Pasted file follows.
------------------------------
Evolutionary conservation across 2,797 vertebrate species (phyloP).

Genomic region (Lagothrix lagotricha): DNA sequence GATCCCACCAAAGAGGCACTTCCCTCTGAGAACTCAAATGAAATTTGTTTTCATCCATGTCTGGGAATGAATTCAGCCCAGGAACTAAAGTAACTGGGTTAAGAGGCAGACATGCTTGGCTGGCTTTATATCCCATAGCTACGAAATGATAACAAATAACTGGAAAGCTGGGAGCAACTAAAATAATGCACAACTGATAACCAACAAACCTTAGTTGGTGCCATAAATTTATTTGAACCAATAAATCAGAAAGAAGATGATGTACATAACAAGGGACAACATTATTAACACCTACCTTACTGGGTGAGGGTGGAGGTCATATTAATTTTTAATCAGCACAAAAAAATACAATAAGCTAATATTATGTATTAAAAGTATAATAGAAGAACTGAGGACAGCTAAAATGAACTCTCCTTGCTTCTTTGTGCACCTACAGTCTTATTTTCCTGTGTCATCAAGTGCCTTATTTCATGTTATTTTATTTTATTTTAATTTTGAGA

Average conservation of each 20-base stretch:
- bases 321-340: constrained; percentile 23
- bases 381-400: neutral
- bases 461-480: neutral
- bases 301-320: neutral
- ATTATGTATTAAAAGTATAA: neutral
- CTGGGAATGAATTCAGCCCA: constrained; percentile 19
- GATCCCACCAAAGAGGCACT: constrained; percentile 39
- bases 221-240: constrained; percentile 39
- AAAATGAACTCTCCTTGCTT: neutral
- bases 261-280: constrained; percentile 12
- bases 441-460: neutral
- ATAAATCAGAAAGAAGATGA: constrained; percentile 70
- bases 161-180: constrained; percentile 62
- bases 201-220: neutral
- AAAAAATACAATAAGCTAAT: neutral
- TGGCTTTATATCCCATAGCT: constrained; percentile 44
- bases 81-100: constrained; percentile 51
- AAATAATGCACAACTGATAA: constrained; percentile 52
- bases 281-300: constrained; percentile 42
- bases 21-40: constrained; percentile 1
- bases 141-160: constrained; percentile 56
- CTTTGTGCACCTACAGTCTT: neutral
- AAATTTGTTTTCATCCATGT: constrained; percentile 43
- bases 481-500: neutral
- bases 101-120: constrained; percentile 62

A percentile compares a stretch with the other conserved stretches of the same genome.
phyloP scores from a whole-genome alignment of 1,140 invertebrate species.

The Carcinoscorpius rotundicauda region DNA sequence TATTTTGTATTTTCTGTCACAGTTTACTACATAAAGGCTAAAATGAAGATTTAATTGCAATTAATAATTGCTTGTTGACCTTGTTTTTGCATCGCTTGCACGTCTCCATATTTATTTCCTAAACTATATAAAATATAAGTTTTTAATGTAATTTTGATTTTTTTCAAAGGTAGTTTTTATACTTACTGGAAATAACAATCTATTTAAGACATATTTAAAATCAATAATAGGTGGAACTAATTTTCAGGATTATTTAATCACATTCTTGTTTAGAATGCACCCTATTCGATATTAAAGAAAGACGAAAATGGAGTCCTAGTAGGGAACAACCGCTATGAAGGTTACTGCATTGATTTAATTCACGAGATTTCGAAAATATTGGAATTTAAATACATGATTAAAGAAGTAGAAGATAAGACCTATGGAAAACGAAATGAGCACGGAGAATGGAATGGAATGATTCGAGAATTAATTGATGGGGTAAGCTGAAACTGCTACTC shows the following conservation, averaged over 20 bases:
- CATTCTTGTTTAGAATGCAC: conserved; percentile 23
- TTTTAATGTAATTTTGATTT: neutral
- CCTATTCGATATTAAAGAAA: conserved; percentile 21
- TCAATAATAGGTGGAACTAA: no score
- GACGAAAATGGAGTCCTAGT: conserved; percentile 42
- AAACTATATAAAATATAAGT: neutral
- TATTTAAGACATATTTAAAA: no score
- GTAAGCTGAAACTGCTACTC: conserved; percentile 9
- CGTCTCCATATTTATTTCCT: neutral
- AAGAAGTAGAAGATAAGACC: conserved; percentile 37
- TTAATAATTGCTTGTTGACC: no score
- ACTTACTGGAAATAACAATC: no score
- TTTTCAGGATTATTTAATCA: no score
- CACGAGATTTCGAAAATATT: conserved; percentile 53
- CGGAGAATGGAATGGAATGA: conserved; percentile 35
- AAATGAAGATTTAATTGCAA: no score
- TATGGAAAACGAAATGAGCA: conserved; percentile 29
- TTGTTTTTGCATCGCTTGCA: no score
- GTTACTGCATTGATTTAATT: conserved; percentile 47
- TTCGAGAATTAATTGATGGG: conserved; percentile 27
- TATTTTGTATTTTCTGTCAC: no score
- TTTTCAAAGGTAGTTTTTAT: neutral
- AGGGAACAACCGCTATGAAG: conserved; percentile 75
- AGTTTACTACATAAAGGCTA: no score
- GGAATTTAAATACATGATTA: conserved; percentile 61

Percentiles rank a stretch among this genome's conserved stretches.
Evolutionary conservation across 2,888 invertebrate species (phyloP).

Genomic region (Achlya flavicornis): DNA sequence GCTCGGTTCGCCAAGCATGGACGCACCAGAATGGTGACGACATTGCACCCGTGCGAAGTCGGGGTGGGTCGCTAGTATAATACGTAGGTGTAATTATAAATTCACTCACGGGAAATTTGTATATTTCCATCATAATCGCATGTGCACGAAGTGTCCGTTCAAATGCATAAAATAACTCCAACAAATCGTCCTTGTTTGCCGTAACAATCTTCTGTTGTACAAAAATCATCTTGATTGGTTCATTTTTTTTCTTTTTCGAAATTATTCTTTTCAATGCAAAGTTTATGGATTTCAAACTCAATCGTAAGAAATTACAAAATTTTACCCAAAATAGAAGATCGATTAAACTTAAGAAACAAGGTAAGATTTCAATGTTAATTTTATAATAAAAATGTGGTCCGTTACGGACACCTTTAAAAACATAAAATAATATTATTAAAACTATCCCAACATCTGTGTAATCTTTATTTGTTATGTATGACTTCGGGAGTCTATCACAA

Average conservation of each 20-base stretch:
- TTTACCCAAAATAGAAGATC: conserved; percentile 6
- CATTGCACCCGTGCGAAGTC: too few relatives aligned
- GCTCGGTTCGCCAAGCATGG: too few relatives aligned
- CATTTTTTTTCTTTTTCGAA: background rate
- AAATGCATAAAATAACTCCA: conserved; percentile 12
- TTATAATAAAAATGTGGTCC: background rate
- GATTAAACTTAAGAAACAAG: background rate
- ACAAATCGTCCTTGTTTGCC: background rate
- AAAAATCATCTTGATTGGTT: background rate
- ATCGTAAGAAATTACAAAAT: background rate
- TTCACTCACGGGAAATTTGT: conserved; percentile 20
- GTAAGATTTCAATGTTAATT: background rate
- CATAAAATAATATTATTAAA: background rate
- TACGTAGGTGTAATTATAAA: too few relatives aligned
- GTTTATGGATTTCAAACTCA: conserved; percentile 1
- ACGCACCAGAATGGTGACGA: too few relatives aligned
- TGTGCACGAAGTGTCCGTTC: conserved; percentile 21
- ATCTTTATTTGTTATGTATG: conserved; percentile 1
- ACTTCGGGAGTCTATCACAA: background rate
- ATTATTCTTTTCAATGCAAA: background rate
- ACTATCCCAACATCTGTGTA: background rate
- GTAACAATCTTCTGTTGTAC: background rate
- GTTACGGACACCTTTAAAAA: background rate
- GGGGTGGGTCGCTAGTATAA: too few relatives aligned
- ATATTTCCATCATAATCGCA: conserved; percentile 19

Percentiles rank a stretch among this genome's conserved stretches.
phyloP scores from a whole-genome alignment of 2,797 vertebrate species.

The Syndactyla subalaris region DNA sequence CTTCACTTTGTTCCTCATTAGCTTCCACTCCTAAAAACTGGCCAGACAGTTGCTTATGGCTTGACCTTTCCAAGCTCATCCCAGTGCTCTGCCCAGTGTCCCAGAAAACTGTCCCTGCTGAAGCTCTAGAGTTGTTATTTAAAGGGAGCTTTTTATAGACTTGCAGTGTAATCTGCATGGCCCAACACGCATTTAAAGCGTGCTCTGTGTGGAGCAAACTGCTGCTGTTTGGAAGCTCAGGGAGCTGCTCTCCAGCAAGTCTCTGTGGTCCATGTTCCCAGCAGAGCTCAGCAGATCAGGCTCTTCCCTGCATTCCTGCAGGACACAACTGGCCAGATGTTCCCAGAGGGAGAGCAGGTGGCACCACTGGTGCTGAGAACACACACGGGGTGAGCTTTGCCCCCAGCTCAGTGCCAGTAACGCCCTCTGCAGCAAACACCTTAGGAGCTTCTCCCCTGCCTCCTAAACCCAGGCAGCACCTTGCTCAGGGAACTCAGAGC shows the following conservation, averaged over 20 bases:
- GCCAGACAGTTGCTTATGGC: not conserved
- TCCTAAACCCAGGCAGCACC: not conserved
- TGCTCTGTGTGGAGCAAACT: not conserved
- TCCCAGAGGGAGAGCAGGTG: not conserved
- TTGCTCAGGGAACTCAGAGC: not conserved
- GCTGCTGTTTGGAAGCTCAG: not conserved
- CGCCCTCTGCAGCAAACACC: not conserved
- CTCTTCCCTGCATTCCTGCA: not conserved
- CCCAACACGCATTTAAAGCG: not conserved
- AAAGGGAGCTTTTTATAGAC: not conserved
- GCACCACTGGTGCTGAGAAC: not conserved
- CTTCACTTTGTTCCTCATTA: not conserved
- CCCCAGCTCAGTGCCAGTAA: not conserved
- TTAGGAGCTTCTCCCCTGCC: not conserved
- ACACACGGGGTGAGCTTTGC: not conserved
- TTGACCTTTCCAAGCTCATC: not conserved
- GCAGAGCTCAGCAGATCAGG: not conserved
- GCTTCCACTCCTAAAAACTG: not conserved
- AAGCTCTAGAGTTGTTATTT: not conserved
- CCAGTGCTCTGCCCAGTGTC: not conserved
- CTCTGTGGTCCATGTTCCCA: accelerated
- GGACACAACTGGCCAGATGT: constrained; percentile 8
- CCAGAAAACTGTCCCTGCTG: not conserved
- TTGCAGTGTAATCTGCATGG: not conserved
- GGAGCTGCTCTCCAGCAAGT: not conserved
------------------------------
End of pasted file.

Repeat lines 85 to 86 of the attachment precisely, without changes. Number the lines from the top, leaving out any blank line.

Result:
- ATATTTCCATCATAATCGCA: conserved; percentile 19

Percentiles rank a stretch among this genome's conserved stretches.